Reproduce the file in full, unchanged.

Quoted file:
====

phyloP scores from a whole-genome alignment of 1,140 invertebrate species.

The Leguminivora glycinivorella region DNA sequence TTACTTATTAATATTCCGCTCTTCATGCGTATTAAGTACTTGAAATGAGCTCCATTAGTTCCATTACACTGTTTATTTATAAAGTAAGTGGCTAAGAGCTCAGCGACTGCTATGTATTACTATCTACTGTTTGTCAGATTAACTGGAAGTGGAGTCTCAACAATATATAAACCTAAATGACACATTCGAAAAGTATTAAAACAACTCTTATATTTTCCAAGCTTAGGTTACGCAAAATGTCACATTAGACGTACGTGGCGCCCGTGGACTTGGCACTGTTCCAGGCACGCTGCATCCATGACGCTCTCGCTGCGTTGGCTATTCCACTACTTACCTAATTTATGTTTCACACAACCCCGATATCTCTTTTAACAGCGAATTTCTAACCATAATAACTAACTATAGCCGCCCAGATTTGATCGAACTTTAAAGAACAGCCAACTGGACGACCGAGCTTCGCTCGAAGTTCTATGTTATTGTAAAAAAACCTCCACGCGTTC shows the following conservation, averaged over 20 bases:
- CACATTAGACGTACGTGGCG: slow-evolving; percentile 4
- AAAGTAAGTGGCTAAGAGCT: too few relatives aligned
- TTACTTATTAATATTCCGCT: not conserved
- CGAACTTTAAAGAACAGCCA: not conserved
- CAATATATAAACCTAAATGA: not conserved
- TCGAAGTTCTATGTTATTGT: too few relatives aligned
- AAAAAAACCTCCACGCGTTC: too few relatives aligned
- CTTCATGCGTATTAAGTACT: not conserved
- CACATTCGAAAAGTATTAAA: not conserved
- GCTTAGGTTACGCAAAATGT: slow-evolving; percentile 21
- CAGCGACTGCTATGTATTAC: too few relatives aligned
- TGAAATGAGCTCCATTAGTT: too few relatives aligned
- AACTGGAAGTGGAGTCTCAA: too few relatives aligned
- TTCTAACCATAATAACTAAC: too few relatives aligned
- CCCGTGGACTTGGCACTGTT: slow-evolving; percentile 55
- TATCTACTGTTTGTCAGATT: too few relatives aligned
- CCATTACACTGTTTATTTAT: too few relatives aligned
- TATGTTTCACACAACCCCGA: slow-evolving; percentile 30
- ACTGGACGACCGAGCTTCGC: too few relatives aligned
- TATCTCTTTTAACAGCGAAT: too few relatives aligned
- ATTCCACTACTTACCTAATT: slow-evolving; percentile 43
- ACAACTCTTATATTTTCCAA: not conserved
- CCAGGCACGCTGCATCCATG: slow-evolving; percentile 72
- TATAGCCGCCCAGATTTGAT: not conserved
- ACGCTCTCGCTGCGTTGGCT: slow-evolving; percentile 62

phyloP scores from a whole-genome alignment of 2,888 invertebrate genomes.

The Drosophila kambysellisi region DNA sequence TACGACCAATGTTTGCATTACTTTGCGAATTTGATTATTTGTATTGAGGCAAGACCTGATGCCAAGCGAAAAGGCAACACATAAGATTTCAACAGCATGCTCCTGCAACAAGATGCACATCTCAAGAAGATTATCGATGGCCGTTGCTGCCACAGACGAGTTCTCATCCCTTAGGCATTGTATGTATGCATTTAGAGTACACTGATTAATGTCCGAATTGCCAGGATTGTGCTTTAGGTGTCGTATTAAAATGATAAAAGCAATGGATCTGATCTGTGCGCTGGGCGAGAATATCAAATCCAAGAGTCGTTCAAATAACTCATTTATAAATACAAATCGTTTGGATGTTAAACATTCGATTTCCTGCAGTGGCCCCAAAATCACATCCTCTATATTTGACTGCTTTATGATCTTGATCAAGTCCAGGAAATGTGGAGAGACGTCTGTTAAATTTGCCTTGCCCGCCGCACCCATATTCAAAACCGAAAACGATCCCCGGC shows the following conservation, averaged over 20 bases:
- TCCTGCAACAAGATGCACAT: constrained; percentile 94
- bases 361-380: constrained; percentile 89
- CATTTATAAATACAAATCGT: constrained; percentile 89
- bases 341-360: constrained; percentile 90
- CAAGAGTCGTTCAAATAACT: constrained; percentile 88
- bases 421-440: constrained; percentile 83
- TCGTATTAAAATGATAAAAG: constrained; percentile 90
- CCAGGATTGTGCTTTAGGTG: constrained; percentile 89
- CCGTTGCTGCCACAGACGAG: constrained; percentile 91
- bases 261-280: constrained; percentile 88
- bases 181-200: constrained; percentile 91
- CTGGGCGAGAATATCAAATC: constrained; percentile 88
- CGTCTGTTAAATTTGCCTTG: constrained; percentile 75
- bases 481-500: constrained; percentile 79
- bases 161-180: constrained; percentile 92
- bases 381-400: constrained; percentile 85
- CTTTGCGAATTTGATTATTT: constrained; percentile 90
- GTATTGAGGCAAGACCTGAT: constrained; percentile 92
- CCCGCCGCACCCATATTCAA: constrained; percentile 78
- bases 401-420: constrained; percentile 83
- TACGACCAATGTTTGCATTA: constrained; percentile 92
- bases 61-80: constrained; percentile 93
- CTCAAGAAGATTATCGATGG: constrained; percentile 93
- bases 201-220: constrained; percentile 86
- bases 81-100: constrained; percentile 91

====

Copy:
phyloP scores from a whole-genome alignment of 1,140 invertebrate species.

The Leguminivora glycinivorella region DNA sequence TTACTTATTAATATTCCGCTCTTCATGCGTATTAAGTACTTGAAATGAGCTCCATTAGTTCCATTACACTGTTTATTTATAAAGTAAGTGGCTAAGAGCTCAGCGACTGCTATGTATTACTATCTACTGTTTGTCAGATTAACTGGAAGTGGAGTCTCAACAATATATAAACCTAAATGACACATTCGAAAAGTATTAAAACAACTCTTATATTTTCCAAGCTTAGGTTACGCAAAATGTCACATTAGACGTACGTGGCGCCCGTGGACTTGGCACTGTTCCAGGCACGCTGCATCCATGACGCTCTCGCTGCGTTGGCTATTCCACTACTTACCTAATTTATGTTTCACACAACCCCGATATCTCTTTTAACAGCGAATTTCTAACCATAATAACTAACTATAGCCGCCCAGATTTGATCGAACTTTAAAGAACAGCCAACTGGACGACCGAGCTTCGCTCGAAGTTCTATGTTATTGTAAAAAAACCTCCACGCGTTC shows the following conservation, averaged over 20 bases:
- CACATTAGACGTACGTGGCG: slow-evolving; percentile 4
- AAAGTAAGTGGCTAAGAGCT: too few relatives aligned
- TTACTTATTAATATTCCGCT: not conserved
- CGAACTTTAAAGAACAGCCA: not conserved
- CAATATATAAACCTAAATGA: not conserved
- TCGAAGTTCTATGTTATTGT: too few relatives aligned
- AAAAAAACCTCCACGCGTTC: too few relatives aligned
- CTTCATGCGTATTAAGTACT: not conserved
- CACATTCGAAAAGTATTAAA: not conserved
- GCTTAGGTTACGCAAAATGT: slow-evolving; percentile 21
- CAGCGACTGCTATGTATTAC: too few relatives aligned
- TGAAATGAGCTCCATTAGTT: too few relatives aligned
- AACTGGAAGTGGAGTCTCAA: too few relatives aligned
- TTCTAACCATAATAACTAAC: too few relatives aligned
- CCCGTGGACTTGGCACTGTT: slow-evolving; percentile 55
- TATCTACTGTTTGTCAGATT: too few relatives aligned
- CCATTACACTGTTTATTTAT: too few relatives aligned
- TATGTTTCACACAACCCCGA: slow-evolving; percentile 30
- ACTGGACGACCGAGCTTCGC: too few relatives aligned
- TATCTCTTTTAACAGCGAAT: too few relatives aligned
- ATTCCACTACTTACCTAATT: slow-evolving; percentile 43
- ACAACTCTTATATTTTCCAA: not conserved
- CCAGGCACGCTGCATCCATG: slow-evolving; percentile 72
- TATAGCCGCCCAGATTTGAT: not conserved
- ACGCTCTCGCTGCGTTGGCT: slow-evolving; percentile 62

phyloP scores from a whole-genome alignment of 2,888 invertebrate genomes.

The Drosophila kambysellisi region DNA sequence TACGACCAATGTTTGCATTACTTTGCGAATTTGATTATTTGTATTGAGGCAAGACCTGATGCCAAGCGAAAAGGCAACACATAAGATTTCAACAGCATGCTCCTGCAACAAGATGCACATCTCAAGAAGATTATCGATGGCCGTTGCTGCCACAGACGAGTTCTCATCCCTTAGGCATTGTATGTATGCATTTAGAGTACACTGATTAATGTCCGAATTGCCAGGATTGTGCTTTAGGTGTCGTATTAAAATGATAAAAGCAATGGATCTGATCTGTGCGCTGGGCGAGAATATCAAATCCAAGAGTCGTTCAAATAACTCATTTATAAATACAAATCGTTTGGATGTTAAACATTCGATTTCCTGCAGTGGCCCCAAAATCACATCCTCTATATTTGACTGCTTTATGATCTTGATCAAGTCCAGGAAATGTGGAGAGACGTCTGTTAAATTTGCCTTGCCCGCCGCACCCATATTCAAAACCGAAAACGATCCCCGGC shows the following conservation, averaged over 20 bases:
- TCCTGCAACAAGATGCACAT: constrained; percentile 94
- bases 361-380: constrained; percentile 89
- CATTTATAAATACAAATCGT: constrained; percentile 89
- bases 341-360: constrained; percentile 90
- CAAGAGTCGTTCAAATAACT: constrained; percentile 88
- bases 421-440: constrained; percentile 83
- TCGTATTAAAATGATAAAAG: constrained; percentile 90
- CCAGGATTGTGCTTTAGGTG: constrained; percentile 89
- CCGTTGCTGCCACAGACGAG: constrained; percentile 91
- bases 261-280: constrained; percentile 88
- bases 181-200: constrained; percentile 91
- CTGGGCGAGAATATCAAATC: constrained; percentile 88
- CGTCTGTTAAATTTGCCTTG: constrained; percentile 75
- bases 481-500: constrained; percentile 79
- bases 161-180: constrained; percentile 92
- bases 381-400: constrained; percentile 85
- CTTTGCGAATTTGATTATTT: constrained; percentile 90
- GTATTGAGGCAAGACCTGAT: constrained; percentile 92
- CCCGCCGCACCCATATTCAA: constrained; percentile 78
- bases 401-420: constrained; percentile 83
- TACGACCAATGTTTGCATTA: constrained; percentile 92
- bases 61-80: constrained; percentile 93
- CTCAAGAAGATTATCGATGG: constrained; percentile 93
- bases 201-220: constrained; percentile 86
- bases 81-100: constrained; percentile 91